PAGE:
Vali Höll goes into Saturday’s UCI World Championship downhill elite women’s race among the leading riders – and this is the custom-painted Trek Session that the Austrian will ride.
Höll arrived in Les Gets, France, in red-hot form having won the Mont St. Anne round of the World Cup in Canada, only last week. Can the 20-year-old, who won the junior world title in 2019, stand on the top step of the elite podium?
Höll gets this smart Trek Session for the Les Gets worlds, with a slew of new or unreleased SRAM/RockShox parts.
That includes a BlackBox Boxxer fork which, we’re guessing, features the new Charger 3 damper and DebonAir+ air spring, introduced on the 2023 RockShox Pike, Lyrik and ZEB forks earlier this year. From what we can see here, we reckon Höll is also using beefier 38mm upper tubes, as found on the single-crown RockShox Zeb fork.
The RockShox Super Deluxe Coil Ultimate shock is also new, while the BlackBox kit extends to the yet-to-be-released SRAM Code (we assume) brake calipers.
As for the Trek Session high-pivot bike itself, this is different to the production model, with an updated idler/chainstay arrangement for Höll.
There’s lots to look at here, so let’s get stuck in.
Vali Höll’s custom Trek Session ready for action at the Les Gets World Championships in France. Alongside the special paint job, look closely and you’ll see that the machine in front of you here, is a little different to the production version of the bike. Jack Tennyson / Our Media
A BlackBox Boxxer fork, from headline sponsor RockShox, sits proudly at the front of Höll’s bike. SRAM (parent company of RockShox) BlackBox components will only ever be found on the bikes of the brand’s top-performing sponsored riders, as part of the RockShox’s special prototype, development and testing program. We’re guessing that this BlackBox Boxxer features some form of the new Charger 3 damper, DebonAir+ air spring and, by the looks of it, beefier 38mm upper tubes as found on the single-crown ZEB. Jack Tennyson / Our Media
The new RockShox Super Deluxe Coil Ultimate shock takes care of the 200mm of rear-wheel travel. Look closely at the lower shock eyelet and you’ll see a flip-chip that’ll let you tune how progressive the back-end of the bike is. At this point, Höll (well, her mechanic) has it set to 25 per cent rather than 20 per cent, as this will likely work better with the coil shock fitted here. Jack Tennyson / Our Media
Höll’s not quite found her junior form (where she completely dominated the category for the duration of the time she was in it) since joining the elite women’s field, but still managed to clinch the overall World Cup title in 2021 and now has a slew of wins and podiums under her belt. After recently winning the Mont St. Anne World Cup in Canada, she’s looking to carry that winning form over to Les Gets and earn her first senior set of rainbow stripes. Jack Tennyson / Our Media
SRAM Code RSC brake levers and the latest HS2 rotors (which are 200mm rather than the bigger 220mm options) are items we’re all familiar with. The new calipers that can be seen on Höll’s bike are something new and rather special, though. More on these in a moment. Jack Tennyson / Our Media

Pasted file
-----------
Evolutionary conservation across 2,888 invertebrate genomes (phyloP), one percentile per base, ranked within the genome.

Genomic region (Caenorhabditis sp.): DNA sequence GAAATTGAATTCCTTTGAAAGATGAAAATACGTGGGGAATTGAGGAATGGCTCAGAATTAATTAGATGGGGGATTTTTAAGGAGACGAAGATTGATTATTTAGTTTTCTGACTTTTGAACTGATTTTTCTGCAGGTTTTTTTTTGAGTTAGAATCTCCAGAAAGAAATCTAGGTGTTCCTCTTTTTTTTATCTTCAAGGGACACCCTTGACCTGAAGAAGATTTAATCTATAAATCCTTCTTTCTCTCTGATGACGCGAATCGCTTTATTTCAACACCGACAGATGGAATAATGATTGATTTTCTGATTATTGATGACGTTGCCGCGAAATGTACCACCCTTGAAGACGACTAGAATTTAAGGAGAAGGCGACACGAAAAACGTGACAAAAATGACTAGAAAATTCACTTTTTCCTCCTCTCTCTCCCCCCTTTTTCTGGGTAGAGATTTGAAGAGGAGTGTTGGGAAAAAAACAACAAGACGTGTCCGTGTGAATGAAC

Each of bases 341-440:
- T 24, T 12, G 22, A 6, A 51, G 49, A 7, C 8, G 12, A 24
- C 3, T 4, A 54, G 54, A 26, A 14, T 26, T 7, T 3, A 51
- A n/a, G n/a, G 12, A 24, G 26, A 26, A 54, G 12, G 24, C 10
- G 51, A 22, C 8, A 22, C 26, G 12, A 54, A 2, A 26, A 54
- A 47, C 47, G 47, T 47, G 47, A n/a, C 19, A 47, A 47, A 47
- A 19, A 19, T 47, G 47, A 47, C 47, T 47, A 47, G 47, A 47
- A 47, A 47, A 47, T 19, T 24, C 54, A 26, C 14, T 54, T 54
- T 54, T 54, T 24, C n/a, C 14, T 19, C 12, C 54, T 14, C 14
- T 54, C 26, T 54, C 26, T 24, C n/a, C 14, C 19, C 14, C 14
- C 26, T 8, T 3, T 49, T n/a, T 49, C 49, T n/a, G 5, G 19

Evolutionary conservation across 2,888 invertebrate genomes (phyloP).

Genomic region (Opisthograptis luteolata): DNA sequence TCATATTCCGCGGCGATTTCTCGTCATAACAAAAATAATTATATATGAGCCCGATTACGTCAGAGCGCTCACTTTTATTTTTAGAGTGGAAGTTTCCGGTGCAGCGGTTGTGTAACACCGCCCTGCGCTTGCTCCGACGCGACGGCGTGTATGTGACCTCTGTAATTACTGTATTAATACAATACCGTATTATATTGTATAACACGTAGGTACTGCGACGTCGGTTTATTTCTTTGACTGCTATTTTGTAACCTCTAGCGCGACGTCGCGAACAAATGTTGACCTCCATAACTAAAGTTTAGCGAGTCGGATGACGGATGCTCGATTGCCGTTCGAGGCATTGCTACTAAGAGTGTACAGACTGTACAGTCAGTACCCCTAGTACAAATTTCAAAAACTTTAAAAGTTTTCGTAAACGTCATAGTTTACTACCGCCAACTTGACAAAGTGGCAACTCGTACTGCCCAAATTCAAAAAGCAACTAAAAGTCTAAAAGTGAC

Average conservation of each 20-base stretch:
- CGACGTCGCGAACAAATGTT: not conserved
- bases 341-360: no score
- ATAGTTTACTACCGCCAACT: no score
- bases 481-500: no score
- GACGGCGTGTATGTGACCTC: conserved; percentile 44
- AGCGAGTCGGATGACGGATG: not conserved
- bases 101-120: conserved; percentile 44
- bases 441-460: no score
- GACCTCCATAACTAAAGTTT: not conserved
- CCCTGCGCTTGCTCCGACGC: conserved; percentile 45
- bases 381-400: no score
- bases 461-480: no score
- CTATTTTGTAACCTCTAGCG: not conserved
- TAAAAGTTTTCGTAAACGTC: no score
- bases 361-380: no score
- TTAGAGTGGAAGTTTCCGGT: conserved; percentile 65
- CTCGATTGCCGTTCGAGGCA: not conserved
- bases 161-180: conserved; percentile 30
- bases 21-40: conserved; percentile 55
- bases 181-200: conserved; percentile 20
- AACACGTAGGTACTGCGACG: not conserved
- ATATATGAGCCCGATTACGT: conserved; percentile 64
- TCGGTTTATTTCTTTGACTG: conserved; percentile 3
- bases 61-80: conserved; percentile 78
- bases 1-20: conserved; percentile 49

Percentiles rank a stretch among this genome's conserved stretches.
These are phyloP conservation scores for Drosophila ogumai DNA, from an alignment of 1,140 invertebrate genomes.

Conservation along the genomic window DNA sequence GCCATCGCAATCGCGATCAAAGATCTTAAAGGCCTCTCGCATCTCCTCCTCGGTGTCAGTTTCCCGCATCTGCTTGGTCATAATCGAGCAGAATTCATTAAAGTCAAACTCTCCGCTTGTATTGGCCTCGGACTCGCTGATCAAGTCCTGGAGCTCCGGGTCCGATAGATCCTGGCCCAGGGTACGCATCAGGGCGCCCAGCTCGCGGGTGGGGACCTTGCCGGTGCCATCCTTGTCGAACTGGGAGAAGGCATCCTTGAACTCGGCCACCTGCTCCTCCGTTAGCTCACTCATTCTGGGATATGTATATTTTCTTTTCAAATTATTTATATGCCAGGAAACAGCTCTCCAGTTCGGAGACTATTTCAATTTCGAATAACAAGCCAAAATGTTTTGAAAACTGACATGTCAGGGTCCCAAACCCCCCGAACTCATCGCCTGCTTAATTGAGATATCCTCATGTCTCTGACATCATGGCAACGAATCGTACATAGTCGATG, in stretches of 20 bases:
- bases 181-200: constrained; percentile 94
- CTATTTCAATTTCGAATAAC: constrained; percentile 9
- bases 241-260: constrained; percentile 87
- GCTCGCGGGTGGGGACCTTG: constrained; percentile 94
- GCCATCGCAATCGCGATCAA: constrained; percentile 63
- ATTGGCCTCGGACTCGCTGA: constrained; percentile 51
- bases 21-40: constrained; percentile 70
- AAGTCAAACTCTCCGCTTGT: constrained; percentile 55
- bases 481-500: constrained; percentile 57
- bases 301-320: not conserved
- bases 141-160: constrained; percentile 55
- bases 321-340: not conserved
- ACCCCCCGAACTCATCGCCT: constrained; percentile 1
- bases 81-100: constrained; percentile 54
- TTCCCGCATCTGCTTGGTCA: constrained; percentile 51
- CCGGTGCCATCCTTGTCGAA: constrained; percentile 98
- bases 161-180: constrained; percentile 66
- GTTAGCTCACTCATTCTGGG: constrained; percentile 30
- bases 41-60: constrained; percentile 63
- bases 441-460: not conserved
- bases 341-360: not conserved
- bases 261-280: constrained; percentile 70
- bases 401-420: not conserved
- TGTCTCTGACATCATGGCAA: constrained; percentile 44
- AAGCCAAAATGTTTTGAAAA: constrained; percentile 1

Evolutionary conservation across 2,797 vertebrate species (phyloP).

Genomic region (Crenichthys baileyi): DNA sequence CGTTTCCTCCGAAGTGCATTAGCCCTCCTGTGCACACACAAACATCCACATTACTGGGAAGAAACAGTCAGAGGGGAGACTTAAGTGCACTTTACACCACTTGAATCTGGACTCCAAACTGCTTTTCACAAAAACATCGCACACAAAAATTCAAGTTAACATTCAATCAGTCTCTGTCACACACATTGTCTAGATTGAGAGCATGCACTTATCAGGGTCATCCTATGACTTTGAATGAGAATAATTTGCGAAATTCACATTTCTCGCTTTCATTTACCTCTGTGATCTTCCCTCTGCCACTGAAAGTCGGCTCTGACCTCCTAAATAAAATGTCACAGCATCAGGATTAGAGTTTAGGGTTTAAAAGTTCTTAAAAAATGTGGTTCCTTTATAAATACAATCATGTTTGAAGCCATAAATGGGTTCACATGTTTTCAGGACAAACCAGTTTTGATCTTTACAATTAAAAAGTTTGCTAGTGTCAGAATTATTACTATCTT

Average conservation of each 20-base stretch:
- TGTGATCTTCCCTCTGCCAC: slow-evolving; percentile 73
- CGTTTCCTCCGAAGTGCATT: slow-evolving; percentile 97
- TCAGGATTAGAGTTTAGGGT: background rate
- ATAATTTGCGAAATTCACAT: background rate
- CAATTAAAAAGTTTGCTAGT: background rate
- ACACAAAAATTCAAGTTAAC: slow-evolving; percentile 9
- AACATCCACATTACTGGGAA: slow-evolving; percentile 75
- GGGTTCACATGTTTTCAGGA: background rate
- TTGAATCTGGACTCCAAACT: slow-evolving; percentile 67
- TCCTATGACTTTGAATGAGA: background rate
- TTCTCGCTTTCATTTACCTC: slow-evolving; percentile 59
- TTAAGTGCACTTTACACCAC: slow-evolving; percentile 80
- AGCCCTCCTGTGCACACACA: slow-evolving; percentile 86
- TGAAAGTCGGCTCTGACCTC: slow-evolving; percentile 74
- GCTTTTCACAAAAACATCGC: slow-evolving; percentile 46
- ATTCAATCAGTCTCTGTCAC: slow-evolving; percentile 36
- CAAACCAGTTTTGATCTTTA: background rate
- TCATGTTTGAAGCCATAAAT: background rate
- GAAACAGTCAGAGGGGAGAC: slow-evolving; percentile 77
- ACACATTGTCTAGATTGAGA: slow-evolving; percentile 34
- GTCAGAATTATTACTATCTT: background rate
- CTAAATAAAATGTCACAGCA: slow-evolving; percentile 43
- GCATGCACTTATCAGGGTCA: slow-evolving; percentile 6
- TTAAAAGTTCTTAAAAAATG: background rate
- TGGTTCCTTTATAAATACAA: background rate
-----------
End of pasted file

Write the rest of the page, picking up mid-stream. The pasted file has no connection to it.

Lever angle is a really personal thing and will vary from rider to rider. Jack Tennyson / Our Media
Just in case you wondered about Höll’s bar setup, SRAM’s Truvativ bars have the details usefully printed on them. Of course, we’re assuming the bars are left at the full 760mm width, although they could be cut down further. At 20mm, the rise is relatively low, compared to what we’re seeing elsewhere in the pits. Jack Tennyson / Our Media
One of the features of the new 2023 RockShox Super Deluxe Coil Ultimate shock is the Hydraulic Bottom Out adjuster which allows riders to fine-tune the final part of the shock’s stroke. Jack Tennyson / Our Media
The BlackBox kit extends further than just the fork. Here, you can see the new yet-to-be-released Code (we’re assuming) calipers. Again, only a handful of riders are fortunate enough to sport these, Höll being one of them. Jack Tennyson / Our Media
If you think this Session looks a little different to the production version, you’d be right. We’re used to seeing the chainstay wrap around either side of the idler wheel, yet here, it’s mounted externally. Trek could have potentially shifted its position to alter the level of anti-squat the bike has, or upped the size of the idler. Jack Tennyson / Our Media
The Boxxer Club. If you’re in this, chances are you’re one of the best in the world at riding bikes down hills. Jack Tennyson / Our Media
These CushCore valves are a clear indicator that Höll is running puncture-preventing/bump-damping tyre inserts at the front and rear of her Session. The DT Swiss EX511 wheels are running on Maxxis Minion DHR II tyres. Jack Tennyson / Our Media
The Ergon SM Downhill Pro Titanium is Höll’s saddle of choice. Jack Tennyson / Our Media
There’s certainly no doubting who this rather lovely Trek Session belongs to. Jack Tennyson / Our Media